The North Carolina Sustainable Energy Association (NCSEA) undertook the study, "Levelized Cost of Solar Photovoltaics in North Carolina", which revealed that by last October, the U.S. state ranked number eight in the country for cumulative photovoltaic capacity, with 1,142 residential and commercial systems worth over 128 megawatts (MW) installed.
The 32-page report also revealed that over the past 10 years, conventional electricity costs have increased by three percent, while between 2008 and 2010, the national trend for the cost of photovoltaic modules decreased by 37 percent; and non-module costs by 18 percent from 2009 to 2010. As such, the average cost per watt (/W) of installing photovoltaics in North Carolina has dropped from US$8.50/W in 2006, to $5.44/W in 2011. "In all, that is a 36 percent drop in price, making solar power more accessible in our state," says NCSEA in a statement released.
It adds that by 2020, the installed cost of photovoltaic systems less than 10 kW are expected to be $3.84/W, while those bigger than 500 kW will be $1.90/W.
Therefore, for many electric utilities in the state, says the association, systems over 10 kW in size, which have admittedly received both federal and state tax credits, were at grid parity with commercial retail electricity prices in 2011.
Meanwhile, NCSEA says that those systems 10 kW or smaller will reach grid parity or become cost competitive with residential retail electricity prices for the majority of North Carolina electric utilities in 2020. For those between 10 and 500 kW, it will be achieved in 2018, and for systems bigger than 500 kW, 2015. As before, to achieve this, they must also be backed by federal and state tax credits.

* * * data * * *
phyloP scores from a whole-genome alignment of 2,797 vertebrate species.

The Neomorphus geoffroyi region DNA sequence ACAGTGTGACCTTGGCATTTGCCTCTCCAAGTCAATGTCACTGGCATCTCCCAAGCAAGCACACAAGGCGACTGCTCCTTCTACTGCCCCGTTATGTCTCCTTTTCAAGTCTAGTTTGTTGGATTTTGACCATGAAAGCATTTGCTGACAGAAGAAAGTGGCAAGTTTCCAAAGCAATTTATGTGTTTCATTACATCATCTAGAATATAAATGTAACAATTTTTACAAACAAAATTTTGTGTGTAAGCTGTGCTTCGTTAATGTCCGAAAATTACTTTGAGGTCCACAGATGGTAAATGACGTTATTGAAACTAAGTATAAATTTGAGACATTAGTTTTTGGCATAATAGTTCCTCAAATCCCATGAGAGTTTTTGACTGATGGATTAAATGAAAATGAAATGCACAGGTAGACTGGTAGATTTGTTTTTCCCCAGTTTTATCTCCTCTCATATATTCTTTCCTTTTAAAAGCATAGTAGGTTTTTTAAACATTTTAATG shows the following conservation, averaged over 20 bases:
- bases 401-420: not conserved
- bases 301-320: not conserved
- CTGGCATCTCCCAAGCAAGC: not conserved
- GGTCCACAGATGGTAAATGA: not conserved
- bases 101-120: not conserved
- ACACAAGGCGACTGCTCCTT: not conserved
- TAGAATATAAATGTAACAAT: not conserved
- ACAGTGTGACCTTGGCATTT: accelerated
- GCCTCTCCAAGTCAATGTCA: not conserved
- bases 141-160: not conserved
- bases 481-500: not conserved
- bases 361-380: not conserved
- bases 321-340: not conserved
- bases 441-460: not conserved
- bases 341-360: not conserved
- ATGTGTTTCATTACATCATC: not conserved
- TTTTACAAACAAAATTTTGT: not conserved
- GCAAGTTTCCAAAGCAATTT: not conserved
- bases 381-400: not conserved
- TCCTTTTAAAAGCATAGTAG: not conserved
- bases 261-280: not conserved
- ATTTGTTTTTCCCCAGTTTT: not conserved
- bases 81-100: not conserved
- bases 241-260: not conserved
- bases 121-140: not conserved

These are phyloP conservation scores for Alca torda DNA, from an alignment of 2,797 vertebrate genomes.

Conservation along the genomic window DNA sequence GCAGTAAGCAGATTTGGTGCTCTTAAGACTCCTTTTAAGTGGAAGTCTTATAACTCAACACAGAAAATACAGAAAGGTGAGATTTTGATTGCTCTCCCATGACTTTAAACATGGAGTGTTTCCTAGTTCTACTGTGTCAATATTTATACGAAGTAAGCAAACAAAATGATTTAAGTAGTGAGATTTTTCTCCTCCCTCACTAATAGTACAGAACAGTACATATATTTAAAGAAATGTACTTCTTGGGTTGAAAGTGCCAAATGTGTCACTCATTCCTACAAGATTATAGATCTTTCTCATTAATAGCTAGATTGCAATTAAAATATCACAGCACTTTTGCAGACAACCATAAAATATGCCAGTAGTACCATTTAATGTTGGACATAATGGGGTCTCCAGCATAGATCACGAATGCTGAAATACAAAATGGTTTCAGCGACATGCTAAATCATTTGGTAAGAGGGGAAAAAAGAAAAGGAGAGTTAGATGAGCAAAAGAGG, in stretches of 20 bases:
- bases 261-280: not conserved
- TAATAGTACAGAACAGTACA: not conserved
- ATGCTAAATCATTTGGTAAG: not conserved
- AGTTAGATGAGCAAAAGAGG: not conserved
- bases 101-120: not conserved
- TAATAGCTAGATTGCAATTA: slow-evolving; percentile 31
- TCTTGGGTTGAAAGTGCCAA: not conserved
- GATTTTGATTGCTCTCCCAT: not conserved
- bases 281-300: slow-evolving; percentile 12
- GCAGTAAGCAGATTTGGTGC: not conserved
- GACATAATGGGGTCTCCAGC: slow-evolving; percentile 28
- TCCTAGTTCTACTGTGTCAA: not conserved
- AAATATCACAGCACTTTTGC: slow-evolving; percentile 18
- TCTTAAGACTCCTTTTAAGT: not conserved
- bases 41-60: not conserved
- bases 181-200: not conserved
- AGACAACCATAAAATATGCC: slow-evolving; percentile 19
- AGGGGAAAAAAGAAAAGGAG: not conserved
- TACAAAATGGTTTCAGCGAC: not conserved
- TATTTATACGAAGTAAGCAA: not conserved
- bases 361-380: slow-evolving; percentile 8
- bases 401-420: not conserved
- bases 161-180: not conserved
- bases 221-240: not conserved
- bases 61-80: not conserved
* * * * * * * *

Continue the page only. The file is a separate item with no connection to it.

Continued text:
The association goes on to say that systems which are not supported by these credits, can expect to be at grid parity or cost competitive with retail electricity prices in 2020.
The report expands: "The LCOE [levelized cost of electricity] of solar PV systems greater than 500 kW taking federal and state tax credits was $0.09/kWh in 2011. This figure was at or below the retail commercial electricity prices for 74 of the 104 electric utilities, or 71 percent of utilities in North Carolina. These cooperative and municipal electric utilities at grid parity serve over 107,000 commercial customers in North Carolina. However, grid parity was not present with commercial electricity prices provided by investor-owned utilities, which serve 71 percent of the commercial customers in North Carolina."
Myriad of factors
Falling costs have been driven by a myriad of factors, write the reports authors, which include technological improvements and tighter supply chain management, and North Carolinas solar energy policies.
In 2007, the state adopted the North Carolina Renewable Energy and Energy Efficiency Portfolio Standard (REPS) said to be a "major driver" which requires North Carolinas investor-owned utilities to generate at least 12.5 percent of their annual retail electric sales from renewable energy and energy efficiency resources by 2021. Of this, at least 0.2 percent of retail electric sales must come from solar energy. Cooperative and municipal electric utilities must also meet a 10 percent requirement by 2018, which includes at least 0.2 percent of retail sales from solar energy.
Furthermore, NC GreenPower, an independent nonprofit that supports small renewable energy systems by collecting voluntary contributions from electric customers in North Carolina, has been established.
Compliance with the North Carolina REPS and management of NC GreenPower are both dependent on renewable energy certificates (RECs). RECs tradable commodities are equal to one MWh of renewable electricity.
"Additional North Carolina policy drivers include a 35 percent state investment tax credit through 2015 and a property tax exemption of 80 percent for commercial and 100 percent for residential PV systems. Solar PV installations in North Carolina also benefit from federal energy policies, particularly a 30 percent federal investment tax credit. Commercial projects are also eligible for accelerated depreciation through the Modified Accelerated Cost Recovery System," continues the report.
These falling costs have served to boost solar activity in North Carolina, with more projects being deployed and additional jobs created, which has been said to both stimulate the economy and make solar energy more affordable for the public.